Home news SSE and Npower in energy merger talks

SSE and Npower in energy merger talks

98137637 gettyimages 471406880
98137637 gettyimages 471406880

Energy supplier SSE says it has been in talks with the owner of rival Npower with a view to forming a new UK energy business. It said had been in discussions with Germany’s Innogy about merging their UK gas and electricity supply businesses into an independent UK company.A merger would bring together two of the UK’s “big six” gas and electricity suppliers.SSE, the UK’s second-largest supplier, said the talks were “well-advanced”.SSE, formerly known as Scottish and Southern Energy, supplies energy to 7.77 million households while Npower serves 4.8 million.The other four major suppliers in the UK are British Gas, Scottish Power – which is owned by Spain’s Iberdrola, Germany’s E.On and France’s EDF.Price cap pressureThe merger talks take place against an intensifying debate about how well the big six companies are serving UK customers.Despite years of competition, many households do not switch supplier freely, leaving a large chunk on the most expensive Standard Variable Tariffs (SVTs).About 12 million households are on some form of default tariff, which can cost hundreds of pounds a year more than the cheapest deals.Last month, the government published draft legislation that would give energy regulator Ofgem the power to cap SVTs.Business Secretary Greg Clark has said Ofgem should use its powers to impose a wider cap on energy bills more quickly.But the watchdog has warned it could be sued by gas and electricity firms if it capped SVTs without the backing of new legislation.Any merger deal between SSE and Innogy’s Npower would need approval from competition authorities and shareholders.In a statement, SSE said: “In discussions, SSE is mindful of the requirements of customers and the concerns of employees. It will disclose the outcome of the discussions as soon as they are concluded.”Innogy confirmed the two were in “advanced exclusive discussions”.SSE shares rose more than 2% on news of the talks.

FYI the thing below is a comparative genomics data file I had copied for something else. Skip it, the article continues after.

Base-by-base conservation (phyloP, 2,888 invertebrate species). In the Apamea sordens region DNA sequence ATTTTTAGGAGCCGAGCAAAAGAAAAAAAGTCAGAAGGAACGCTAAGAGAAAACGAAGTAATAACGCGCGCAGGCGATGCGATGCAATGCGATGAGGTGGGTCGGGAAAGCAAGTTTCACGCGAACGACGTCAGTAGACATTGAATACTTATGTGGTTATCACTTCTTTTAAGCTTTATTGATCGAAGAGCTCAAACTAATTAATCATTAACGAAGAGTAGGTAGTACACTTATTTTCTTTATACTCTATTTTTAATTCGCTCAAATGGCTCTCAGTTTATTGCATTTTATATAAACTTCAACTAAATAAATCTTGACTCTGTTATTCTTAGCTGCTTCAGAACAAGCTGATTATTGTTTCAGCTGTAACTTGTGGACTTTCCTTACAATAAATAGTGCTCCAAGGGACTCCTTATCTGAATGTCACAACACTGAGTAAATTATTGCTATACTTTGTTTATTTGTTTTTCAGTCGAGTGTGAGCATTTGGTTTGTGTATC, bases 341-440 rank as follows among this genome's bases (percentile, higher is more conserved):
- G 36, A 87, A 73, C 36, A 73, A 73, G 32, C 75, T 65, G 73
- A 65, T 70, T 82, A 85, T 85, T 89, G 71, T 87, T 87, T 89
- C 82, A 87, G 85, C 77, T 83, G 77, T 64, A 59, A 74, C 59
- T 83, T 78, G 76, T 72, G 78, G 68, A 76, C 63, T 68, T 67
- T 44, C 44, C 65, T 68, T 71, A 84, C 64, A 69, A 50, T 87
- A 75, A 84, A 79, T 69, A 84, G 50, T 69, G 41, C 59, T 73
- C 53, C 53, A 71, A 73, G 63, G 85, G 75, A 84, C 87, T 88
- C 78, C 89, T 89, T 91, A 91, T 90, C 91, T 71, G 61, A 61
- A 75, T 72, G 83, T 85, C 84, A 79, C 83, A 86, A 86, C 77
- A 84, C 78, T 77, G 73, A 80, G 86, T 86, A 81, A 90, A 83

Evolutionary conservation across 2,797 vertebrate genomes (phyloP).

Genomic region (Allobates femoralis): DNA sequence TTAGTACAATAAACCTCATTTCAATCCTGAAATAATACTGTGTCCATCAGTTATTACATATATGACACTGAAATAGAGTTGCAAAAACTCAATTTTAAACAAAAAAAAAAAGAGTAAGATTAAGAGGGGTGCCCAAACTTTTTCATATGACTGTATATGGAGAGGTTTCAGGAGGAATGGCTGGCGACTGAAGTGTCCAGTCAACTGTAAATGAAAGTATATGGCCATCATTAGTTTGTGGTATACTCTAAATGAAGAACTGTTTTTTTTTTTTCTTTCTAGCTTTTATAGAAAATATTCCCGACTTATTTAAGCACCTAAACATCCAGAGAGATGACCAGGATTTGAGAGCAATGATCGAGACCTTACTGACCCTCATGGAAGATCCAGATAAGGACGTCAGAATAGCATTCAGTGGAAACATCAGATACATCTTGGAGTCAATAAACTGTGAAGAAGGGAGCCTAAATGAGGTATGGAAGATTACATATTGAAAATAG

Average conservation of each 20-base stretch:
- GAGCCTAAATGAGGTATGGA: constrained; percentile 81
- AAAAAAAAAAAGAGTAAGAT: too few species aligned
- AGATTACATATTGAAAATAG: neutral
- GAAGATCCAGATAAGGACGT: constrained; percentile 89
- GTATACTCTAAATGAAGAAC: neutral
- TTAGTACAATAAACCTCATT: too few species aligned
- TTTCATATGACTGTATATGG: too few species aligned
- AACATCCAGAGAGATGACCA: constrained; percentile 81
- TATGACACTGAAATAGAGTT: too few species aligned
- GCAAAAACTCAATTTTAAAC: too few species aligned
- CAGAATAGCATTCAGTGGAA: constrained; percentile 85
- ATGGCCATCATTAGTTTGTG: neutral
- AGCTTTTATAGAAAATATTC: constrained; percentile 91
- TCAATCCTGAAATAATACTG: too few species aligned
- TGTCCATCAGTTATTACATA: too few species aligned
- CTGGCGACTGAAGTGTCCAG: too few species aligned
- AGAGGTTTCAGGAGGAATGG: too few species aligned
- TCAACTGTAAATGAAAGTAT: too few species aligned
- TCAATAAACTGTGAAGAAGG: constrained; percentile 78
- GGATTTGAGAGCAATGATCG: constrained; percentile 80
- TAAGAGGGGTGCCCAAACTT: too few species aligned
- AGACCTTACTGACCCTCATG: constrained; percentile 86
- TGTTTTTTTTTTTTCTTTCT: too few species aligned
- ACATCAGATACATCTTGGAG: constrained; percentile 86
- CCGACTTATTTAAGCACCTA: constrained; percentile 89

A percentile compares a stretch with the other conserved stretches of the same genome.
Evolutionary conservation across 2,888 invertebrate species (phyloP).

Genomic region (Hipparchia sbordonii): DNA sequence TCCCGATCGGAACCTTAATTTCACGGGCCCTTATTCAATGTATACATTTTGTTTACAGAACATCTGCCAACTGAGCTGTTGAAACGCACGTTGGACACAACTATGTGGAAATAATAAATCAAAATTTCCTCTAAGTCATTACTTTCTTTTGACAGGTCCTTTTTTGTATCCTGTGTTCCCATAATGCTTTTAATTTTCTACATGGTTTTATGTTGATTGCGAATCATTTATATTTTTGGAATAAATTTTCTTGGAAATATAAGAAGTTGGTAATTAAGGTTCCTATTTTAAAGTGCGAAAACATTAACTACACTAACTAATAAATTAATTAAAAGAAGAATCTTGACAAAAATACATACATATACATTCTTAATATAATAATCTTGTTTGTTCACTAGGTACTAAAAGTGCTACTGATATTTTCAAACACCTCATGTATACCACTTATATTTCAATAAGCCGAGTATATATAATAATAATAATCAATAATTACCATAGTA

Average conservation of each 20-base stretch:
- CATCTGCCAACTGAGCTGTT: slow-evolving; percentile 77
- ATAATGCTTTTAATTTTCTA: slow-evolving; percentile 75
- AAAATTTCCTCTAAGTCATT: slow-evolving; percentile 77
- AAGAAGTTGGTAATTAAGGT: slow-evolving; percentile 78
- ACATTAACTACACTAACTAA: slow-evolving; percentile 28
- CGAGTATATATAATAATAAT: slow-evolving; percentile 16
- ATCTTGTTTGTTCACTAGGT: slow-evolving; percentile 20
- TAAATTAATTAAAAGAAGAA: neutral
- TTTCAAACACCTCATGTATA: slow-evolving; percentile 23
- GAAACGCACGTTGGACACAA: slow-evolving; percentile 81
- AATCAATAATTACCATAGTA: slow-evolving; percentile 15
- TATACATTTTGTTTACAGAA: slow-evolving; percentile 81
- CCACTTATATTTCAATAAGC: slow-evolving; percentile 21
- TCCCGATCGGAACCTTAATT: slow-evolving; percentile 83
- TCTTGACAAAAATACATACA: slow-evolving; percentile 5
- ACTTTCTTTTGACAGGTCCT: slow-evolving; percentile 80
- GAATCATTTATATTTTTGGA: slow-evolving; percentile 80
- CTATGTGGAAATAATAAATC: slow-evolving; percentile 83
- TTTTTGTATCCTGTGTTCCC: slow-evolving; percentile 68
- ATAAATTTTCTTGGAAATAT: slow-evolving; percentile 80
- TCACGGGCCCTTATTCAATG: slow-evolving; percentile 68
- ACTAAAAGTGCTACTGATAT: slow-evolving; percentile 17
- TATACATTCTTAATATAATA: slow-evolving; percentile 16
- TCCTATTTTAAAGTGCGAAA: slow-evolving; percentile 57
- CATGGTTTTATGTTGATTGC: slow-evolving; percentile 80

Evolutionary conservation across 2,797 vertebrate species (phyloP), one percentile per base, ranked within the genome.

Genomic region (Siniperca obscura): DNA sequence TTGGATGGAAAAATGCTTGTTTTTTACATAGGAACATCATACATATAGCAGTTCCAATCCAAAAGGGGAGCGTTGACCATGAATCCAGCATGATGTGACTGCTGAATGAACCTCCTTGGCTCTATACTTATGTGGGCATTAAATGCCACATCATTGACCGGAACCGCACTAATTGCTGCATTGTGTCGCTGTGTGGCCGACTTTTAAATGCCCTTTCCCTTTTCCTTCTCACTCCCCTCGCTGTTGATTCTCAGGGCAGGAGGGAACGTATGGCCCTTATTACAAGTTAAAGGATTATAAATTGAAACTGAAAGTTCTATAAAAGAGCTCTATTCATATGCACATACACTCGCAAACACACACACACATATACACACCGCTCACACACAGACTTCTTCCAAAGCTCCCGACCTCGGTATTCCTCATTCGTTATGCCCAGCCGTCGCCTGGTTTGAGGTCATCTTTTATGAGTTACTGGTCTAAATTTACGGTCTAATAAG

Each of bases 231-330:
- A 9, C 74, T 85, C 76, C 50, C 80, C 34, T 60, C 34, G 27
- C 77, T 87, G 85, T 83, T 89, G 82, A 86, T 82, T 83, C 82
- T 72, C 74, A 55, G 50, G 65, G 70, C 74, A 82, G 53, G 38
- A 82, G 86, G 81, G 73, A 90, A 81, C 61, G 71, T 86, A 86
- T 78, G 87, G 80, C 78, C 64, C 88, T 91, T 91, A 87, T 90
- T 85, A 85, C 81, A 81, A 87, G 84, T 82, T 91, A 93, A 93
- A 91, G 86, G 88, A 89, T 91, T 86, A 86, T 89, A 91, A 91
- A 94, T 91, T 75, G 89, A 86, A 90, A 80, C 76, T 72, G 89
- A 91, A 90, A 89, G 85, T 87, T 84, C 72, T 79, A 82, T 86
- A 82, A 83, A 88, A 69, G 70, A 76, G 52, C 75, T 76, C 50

Source: BBC News


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